During my own gap year, I spent some time walking around Beijing with a friend of mine, Josh, who was obsessed with the idea of “authenticity” — the acid test for which was the absence of any sort of commercial element aimed specifically at tourists.
Josh would thoroughly inspect any restaurant we went to before deciding whether it was “touristy” or the “real China.” It almost got to the point where if there was a suspect old Chinese man hunched up in the corner looking as though he needed serious medical attention, Josh would yelp excitedly and sit down, commenting on how he could taste the poverty in the noodle soup.
One particularly vivid memory from the experience was walking through the hutongs, the ancient lanes that revolve around the Forbidden City in a maze of houses and courtyards. They are a popular tourist attraction, and though they house half the city’s population of 18 million, many of them are being demolished to make room for more modern buildings.
Josh, at the behest of his trusty guidebook, was insistent that we take the chance to see them before they were modernized beyond recognition. While we walked, we were followed by an angry rickshaw driver who wanted to take us on a tour. We refused to pay for his services — not because the price he was asking was too high but because to accept his offer would be tantamount to admitting that we’d settle for a staged and commercial version of the “hutong experience.” And that would undermine our whole reason for being there.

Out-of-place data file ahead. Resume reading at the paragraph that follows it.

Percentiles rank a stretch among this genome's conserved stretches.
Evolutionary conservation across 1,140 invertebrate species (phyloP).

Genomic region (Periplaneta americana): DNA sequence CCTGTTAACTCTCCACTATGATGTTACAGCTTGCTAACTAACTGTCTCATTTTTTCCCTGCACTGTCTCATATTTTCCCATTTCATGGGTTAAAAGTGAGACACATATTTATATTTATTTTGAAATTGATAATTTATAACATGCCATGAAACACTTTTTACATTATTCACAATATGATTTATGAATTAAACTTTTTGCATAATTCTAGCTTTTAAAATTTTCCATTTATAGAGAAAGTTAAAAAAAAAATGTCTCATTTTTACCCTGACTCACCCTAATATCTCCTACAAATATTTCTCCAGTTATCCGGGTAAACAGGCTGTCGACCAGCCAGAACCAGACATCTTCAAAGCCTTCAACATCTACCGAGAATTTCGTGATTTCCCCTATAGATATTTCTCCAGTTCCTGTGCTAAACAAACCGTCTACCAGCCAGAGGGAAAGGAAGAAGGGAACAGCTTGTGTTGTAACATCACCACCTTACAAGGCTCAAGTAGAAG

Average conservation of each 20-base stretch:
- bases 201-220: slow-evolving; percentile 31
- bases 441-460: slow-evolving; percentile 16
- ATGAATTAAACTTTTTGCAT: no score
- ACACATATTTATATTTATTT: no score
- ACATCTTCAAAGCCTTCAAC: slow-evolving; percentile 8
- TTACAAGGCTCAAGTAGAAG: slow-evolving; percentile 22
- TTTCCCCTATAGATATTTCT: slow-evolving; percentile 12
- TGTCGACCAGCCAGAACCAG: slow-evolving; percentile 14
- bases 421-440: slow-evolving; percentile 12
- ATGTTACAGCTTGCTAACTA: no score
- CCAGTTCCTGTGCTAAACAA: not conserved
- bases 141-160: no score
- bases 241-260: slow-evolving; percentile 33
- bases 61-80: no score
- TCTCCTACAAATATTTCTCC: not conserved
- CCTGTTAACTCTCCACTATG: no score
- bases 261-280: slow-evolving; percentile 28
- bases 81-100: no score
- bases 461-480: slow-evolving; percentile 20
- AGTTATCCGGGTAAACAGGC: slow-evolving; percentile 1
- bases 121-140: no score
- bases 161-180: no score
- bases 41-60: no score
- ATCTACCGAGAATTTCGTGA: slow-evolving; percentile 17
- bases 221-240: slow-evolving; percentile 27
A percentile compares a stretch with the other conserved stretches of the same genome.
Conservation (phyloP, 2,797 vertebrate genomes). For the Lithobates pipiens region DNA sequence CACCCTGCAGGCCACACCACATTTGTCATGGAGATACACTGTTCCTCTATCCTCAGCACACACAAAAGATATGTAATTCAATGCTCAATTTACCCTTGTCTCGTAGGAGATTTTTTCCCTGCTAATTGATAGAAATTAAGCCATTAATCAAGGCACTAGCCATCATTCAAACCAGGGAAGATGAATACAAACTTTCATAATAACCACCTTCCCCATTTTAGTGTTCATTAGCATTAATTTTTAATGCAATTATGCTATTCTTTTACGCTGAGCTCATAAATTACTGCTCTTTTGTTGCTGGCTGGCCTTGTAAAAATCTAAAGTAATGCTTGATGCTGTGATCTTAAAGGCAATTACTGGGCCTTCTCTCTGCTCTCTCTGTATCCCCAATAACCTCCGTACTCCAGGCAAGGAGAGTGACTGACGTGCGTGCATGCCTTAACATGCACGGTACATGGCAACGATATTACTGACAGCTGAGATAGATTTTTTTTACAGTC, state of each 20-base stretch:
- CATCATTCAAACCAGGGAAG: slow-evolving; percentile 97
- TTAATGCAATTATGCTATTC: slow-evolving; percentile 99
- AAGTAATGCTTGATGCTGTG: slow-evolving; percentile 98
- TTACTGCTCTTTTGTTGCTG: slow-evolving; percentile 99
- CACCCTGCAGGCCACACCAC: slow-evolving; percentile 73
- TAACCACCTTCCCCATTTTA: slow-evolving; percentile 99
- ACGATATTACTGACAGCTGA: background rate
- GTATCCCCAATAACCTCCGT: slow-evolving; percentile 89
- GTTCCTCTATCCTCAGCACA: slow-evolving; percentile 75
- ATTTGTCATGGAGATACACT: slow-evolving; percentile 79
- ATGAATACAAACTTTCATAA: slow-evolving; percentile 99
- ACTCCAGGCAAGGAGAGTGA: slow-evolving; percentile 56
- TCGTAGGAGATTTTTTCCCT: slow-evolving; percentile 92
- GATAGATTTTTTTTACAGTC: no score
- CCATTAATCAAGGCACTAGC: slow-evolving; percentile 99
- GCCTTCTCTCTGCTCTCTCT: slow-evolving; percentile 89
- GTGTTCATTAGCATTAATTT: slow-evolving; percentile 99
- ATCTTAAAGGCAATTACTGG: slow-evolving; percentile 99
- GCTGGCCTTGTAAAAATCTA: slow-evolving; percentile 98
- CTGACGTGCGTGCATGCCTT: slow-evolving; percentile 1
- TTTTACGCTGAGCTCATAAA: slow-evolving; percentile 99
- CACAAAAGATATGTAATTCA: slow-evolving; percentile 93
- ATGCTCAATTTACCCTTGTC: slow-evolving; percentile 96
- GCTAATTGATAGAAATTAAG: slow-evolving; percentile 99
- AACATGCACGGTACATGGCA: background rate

Just a little too late, I realized the gross insensitivity of what we were doing. We were walking through people’s back gardens and peering over their fences on the pretext of digging beneath the veneer of their culture. Ultimately, however, what we were getting was exotic, and cheap, entertainment. And if that was the case, we might as well have allowed the locals to set the terms of their own commodification.
If I had any sort of epiphany myself from traveling, it was this: the search for the “authentic” experience outside of Western boundaries is itself the reason for these cultures’ destruction.
The way I see it, it happens in three phases:
- Travelers arrive at an undeveloped exotic location.
- They report on the experience as having been so “authentic” that other people follow them.
- Soon enough the locals catch on to this, and offer their services in delivering what people want — mountain treks, temple tours, and so on until eventually, it becomes an overly commercialized “tourist spot” and the landscape becomes dominated by souvenirs, maps, and information points.
And just about then, the original travelers, exasperated with all those damn tourists, leave in search of more fertile ground and the cycle repeats itself.
For years in this way, the counter-cultural traveler has served as the main shock trooper of mass tourism.
While there is nothing wrong with spreading a little Western wealth through tourism to places that need it — although admittedly the process of development does have its drawbacks — the idea that anti-materialist tourists are superior to the other kinds — well, that’s just pretentious, isn’t it?
Readers, any responses to Lawrence Hunt’s thoughts on gap years, voluntourism and the quest for the “authentic” travel experience?
STAY TUNED for Tuesday’s post, providing a humorous slant on the aid work profession.
If you enjoyed this post, we invite you to subscribe to The Displaced Dispatch, a weekly round up of posts from The Displaced Nation, plus seasonal recipes, book giveaways and other extras. Sign up for The Displaced Dispatch by clicking here!
Img: Lawrence Hunt playing the tourist in Beijing’s Forbidden City during his gap year (August 2008).